By Maja Zivanovic
Possibly with Ukraine, Macedonia and even Montenegro in mind, the Serbian Orthodox Patriarch has written to the global head of Orthodoxy, saying new countries should not necessarily have their own independent churches.
As the battle hots up over whether a number of countries in the region should get their own Orthodox Churches, Serbian Patriarch Irinej has written to Patriarch Bartholomew of Constantinople warning him about the danger of introducing the principle of giving ecclesiastical independence, or autocephaly, to new states or nations.
“This principle could directly jeopardize the unity of the Orthodox Church,” Irinej said, the Serbian daily Blic reported on Thursday.
The head of the Serbian Church also expressed concerns that the principle could be invoked by the “separatist Macedonian Church”, which threw off Serbian Church control in the 1960s.
The Macedonian Orthodox Church remains unrecognised by other Orthodox Churches due to a long-lasting dispute over its ecclesiastical independence from the Serbian Orthodox Church, to which it was formerly united.
The Serbian Church, which has close ties with other Orthodox churches, has blocked recognition of the Macedonian Church ever since it unilaterally declared “autocephaly”, or ecclesiastical independence, in the 1960s.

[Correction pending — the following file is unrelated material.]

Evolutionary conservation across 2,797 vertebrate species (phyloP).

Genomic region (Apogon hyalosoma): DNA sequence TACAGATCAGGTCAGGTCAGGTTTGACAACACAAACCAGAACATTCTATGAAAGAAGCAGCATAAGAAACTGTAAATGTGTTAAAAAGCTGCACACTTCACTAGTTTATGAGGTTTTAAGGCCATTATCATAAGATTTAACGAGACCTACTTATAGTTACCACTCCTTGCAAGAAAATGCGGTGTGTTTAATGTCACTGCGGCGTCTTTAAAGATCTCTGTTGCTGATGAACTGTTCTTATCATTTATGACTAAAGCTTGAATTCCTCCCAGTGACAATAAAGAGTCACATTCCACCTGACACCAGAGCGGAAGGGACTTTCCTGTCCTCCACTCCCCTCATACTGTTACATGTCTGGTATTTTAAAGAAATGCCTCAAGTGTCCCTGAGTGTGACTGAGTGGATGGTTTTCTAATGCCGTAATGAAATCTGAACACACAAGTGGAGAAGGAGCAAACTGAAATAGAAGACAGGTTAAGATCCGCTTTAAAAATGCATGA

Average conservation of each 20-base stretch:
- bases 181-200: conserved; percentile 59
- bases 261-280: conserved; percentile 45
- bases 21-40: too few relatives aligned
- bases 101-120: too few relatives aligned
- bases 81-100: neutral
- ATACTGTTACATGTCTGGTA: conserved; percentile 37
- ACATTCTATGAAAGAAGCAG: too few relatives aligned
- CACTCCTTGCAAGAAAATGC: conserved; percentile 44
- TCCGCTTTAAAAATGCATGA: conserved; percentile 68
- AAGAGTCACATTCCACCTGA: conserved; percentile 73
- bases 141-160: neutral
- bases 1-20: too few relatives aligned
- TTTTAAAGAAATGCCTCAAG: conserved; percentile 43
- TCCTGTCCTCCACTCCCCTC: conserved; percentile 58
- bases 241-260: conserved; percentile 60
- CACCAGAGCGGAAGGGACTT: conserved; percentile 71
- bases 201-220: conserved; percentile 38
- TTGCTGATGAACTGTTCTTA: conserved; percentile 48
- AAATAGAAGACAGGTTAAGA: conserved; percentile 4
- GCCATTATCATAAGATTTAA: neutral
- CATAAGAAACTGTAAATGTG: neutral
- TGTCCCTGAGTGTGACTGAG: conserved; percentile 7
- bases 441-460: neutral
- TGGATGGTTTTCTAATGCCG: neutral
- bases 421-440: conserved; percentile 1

Irinej’s letter, according to the Blic report, said granting church independence to new states went “against the canonical and historical rights of the Church”.
In Montenegro, however, the media reported that behind Irinej’s letter to Bartholomew was also a fear that Constantinople might acknowledge another breakaway church, the Montenegrin Orthodox Church.
Suppressed after Montenegro lost its independence after World War 1, it was refounded in 1993 and has only regained some influence since the country declared independence in 2006.
“From Irinej’s letter his fear can be seen that our church, as well as the Ukrainian Church, will get a tomos [a Church decree of independence],” the vice-president of the Council of the Montenegrin Church, Stevo Vucinic, told the Montenegrin paper Pobjeda.
A recent gathering of clerics affiliated with the Ecumenical Patriarchate of Constantinople confirmed that Bartholomew has the right to decree the autocephaly of local churches.
Bartholomew has also made it clear that, despite Russian opposition, he is mulling granting autocephaly to the Ukrainian Orthodox Church, which the media say would be “a tectonic shift”.
Another issue for the Orthodox Church is also the situation in Moldova, where two rival churches are in dispute.
The main Moldovan Orthodox Church is subordinate to the Russian Orthodox Church.
Its rival is the younger Orthodox Church of Bessarabia, [the historic Romanian name for Moldova], which is subordinated to the Romanian Orthodox Church.